The HealthCare.Gov Marketplace. The HealthCare.Gov marketplace tiers health care plans by levels: Bronze, Silver, Gold, and Platinum.vi In Wisconsin, 13 health insurance companies are offering plans in 2021, an increase from 12 insurers last year. 5 In general, the bronze plan has the lowest monthly premiums. However, out-of-pocket costs (such as expenses related to health plan “deductibles”, which require people to pay out-of-pocket before coverage applies) may be high. Silver plans may have a slightly higher monthly premium but require lower out-of-pocket costs. Gold plans generally have a high monthly premium, but very low out-of-pocket costs. Platinum plans have the highest monthly premiums and lowest out-of-pocket costs. When choosing a health plan, it’s important to ask about the cost of monthly premiums, deductibles (expenses before insurance coverage applies to you), and any co-pays for medical care (e.g., doctor visits, hospital visits or stays, etc.). It’s also important to understand all the costs – not just the monthly premium as well as the type of coverage provided.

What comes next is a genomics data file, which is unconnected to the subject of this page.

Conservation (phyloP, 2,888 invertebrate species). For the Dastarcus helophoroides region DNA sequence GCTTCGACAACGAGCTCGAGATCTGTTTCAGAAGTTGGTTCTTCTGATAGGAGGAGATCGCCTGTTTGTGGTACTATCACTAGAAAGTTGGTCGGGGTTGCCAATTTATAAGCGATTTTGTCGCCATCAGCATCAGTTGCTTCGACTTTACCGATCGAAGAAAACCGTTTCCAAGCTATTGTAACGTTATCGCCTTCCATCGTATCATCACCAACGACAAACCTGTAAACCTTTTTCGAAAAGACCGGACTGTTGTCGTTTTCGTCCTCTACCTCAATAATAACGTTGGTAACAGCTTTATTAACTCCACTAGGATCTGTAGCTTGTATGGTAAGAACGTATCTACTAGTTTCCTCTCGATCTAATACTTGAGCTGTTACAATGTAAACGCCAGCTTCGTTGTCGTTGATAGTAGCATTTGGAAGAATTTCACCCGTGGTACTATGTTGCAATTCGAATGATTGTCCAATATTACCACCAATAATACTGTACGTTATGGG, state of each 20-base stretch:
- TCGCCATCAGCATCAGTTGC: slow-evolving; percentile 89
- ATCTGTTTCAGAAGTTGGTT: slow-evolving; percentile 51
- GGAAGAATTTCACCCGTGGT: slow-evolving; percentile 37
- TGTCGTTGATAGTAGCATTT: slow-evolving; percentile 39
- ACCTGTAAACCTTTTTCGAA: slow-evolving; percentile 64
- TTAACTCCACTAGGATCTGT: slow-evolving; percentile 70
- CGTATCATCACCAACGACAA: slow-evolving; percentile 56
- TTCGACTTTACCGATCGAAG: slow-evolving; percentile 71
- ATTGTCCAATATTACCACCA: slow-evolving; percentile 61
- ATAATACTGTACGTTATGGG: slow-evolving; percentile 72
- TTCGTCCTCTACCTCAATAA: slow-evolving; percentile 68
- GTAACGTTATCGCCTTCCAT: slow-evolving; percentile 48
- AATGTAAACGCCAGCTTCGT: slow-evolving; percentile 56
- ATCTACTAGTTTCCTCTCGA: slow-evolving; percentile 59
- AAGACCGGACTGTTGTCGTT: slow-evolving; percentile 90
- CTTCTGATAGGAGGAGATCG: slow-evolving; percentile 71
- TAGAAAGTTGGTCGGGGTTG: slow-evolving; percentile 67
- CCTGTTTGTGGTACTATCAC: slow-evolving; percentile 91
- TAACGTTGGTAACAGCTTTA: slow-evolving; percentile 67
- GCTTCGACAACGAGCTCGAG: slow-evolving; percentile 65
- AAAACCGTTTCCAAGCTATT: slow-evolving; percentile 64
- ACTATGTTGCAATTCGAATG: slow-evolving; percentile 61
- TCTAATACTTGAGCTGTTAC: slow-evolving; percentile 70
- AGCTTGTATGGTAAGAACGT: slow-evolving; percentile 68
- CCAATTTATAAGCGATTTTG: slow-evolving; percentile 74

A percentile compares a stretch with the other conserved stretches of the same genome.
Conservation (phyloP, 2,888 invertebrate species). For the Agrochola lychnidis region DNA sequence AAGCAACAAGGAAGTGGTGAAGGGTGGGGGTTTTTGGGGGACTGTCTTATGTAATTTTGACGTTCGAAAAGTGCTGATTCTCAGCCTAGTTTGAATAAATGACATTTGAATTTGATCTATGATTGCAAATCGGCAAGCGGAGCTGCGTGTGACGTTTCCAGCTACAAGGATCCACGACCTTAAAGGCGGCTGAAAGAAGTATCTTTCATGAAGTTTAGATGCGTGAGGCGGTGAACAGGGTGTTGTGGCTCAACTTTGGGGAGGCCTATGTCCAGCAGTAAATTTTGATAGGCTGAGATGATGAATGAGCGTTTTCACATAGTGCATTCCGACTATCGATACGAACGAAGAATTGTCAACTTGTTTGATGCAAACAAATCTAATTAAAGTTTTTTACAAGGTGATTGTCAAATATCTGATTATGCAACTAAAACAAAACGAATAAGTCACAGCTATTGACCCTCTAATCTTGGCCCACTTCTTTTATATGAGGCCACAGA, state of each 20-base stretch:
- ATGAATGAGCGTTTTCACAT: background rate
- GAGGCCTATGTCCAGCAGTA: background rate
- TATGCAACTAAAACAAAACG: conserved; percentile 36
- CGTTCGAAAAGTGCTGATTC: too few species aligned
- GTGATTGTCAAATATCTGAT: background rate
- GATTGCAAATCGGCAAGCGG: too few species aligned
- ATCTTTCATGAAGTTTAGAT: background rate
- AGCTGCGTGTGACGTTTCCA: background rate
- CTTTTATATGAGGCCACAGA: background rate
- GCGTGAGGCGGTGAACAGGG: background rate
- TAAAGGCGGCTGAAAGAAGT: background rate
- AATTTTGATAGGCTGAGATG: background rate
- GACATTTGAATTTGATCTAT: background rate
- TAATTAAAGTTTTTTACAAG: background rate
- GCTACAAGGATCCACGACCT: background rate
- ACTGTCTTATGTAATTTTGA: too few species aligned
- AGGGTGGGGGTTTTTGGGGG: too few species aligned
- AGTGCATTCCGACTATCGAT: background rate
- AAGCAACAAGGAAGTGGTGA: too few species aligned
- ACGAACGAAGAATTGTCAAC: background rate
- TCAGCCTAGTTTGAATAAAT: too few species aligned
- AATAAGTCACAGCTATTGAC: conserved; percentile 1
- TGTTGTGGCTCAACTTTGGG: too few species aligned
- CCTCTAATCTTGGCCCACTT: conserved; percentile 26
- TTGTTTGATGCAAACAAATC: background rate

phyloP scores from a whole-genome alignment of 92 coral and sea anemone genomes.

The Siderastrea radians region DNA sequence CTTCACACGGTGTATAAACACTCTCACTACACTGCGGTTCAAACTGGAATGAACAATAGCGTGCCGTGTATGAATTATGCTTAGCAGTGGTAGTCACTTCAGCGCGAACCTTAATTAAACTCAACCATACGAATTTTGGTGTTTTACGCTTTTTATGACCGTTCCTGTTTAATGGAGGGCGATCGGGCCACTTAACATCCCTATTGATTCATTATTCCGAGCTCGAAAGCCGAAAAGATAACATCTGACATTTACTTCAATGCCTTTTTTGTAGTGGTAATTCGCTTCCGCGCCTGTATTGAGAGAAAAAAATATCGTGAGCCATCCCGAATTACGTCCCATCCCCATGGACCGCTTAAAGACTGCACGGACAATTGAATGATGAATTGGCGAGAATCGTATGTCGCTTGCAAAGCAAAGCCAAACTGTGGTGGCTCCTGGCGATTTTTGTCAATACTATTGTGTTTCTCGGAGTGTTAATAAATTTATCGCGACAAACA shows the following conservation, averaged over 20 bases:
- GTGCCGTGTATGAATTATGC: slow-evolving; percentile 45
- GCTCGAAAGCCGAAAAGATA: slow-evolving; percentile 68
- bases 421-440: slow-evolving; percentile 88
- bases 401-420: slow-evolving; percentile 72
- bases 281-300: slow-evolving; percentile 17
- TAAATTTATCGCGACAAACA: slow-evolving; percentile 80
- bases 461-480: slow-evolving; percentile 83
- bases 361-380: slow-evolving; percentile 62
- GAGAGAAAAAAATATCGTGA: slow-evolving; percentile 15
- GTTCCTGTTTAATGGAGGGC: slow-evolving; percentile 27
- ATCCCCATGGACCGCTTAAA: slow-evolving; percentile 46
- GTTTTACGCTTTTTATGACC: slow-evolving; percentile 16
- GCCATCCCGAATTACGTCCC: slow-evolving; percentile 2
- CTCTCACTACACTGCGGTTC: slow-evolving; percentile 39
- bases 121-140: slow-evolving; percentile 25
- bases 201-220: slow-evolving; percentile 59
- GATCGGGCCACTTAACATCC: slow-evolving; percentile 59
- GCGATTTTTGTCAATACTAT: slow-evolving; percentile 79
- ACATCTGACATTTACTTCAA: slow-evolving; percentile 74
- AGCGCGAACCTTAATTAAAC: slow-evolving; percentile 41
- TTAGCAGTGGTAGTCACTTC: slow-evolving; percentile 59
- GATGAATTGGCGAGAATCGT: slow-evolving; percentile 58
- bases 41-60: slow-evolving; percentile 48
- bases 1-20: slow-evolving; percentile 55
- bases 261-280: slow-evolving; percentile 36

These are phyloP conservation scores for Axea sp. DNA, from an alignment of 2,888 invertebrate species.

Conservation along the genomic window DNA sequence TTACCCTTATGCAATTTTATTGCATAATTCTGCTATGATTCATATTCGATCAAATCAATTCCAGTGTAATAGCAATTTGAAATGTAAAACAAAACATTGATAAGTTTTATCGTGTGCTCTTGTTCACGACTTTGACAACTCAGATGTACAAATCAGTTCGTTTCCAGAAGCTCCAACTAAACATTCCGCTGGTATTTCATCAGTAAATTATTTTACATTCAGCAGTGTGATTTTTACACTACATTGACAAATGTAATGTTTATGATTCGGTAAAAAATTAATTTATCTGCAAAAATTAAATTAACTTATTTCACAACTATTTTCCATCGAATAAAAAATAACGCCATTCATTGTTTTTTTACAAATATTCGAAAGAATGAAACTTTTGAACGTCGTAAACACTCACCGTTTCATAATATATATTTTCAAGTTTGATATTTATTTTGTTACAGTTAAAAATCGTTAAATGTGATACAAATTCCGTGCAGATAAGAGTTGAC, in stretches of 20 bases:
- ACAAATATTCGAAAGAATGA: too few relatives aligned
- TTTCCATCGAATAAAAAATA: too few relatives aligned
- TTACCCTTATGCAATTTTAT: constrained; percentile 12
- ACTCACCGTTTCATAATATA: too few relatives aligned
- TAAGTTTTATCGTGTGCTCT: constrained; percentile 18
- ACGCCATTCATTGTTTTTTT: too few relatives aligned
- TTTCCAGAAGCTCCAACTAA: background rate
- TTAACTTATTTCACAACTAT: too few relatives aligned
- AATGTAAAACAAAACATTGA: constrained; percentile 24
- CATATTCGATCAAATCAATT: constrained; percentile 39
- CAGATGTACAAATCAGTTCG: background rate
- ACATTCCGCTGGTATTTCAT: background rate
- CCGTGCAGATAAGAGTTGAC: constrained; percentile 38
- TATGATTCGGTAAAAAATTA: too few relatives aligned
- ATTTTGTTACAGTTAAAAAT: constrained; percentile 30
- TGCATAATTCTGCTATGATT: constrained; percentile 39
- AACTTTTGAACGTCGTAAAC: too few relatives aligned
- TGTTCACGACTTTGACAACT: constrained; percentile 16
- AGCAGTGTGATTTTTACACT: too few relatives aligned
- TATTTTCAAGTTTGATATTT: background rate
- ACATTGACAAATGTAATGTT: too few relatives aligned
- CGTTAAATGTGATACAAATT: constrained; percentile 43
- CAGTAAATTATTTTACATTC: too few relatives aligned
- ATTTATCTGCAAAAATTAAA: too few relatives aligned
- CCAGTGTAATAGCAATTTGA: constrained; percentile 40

Greater Subsidies for Health Coverage to Make Health Plans More Affordable (or Free). The way the federal government makes health care coverage more affordable is through the use of premium tax credits. The amount of the tax credit varies by income and the cost of health plans in your area. (For example, the lower your income, the greater your premium tax credit). Individuals can estimate their expected income for the year and choose to apply the tax credit on a monthly basis, which makes the monthly cost of premiums much lower for people. For individuals who choose to apply the tax credit monthly, this immediately reduces the monthly premium that needs to be paid (e.g., you don’t need to apply for a tax credit separately through the IRS). It’s an automatic adjustment/reduction made to your premium cost. The calculations are made for you through HealthCare.Gov so that you will know what your monthly payments will be (as well as whether your monthly payment will be zero).6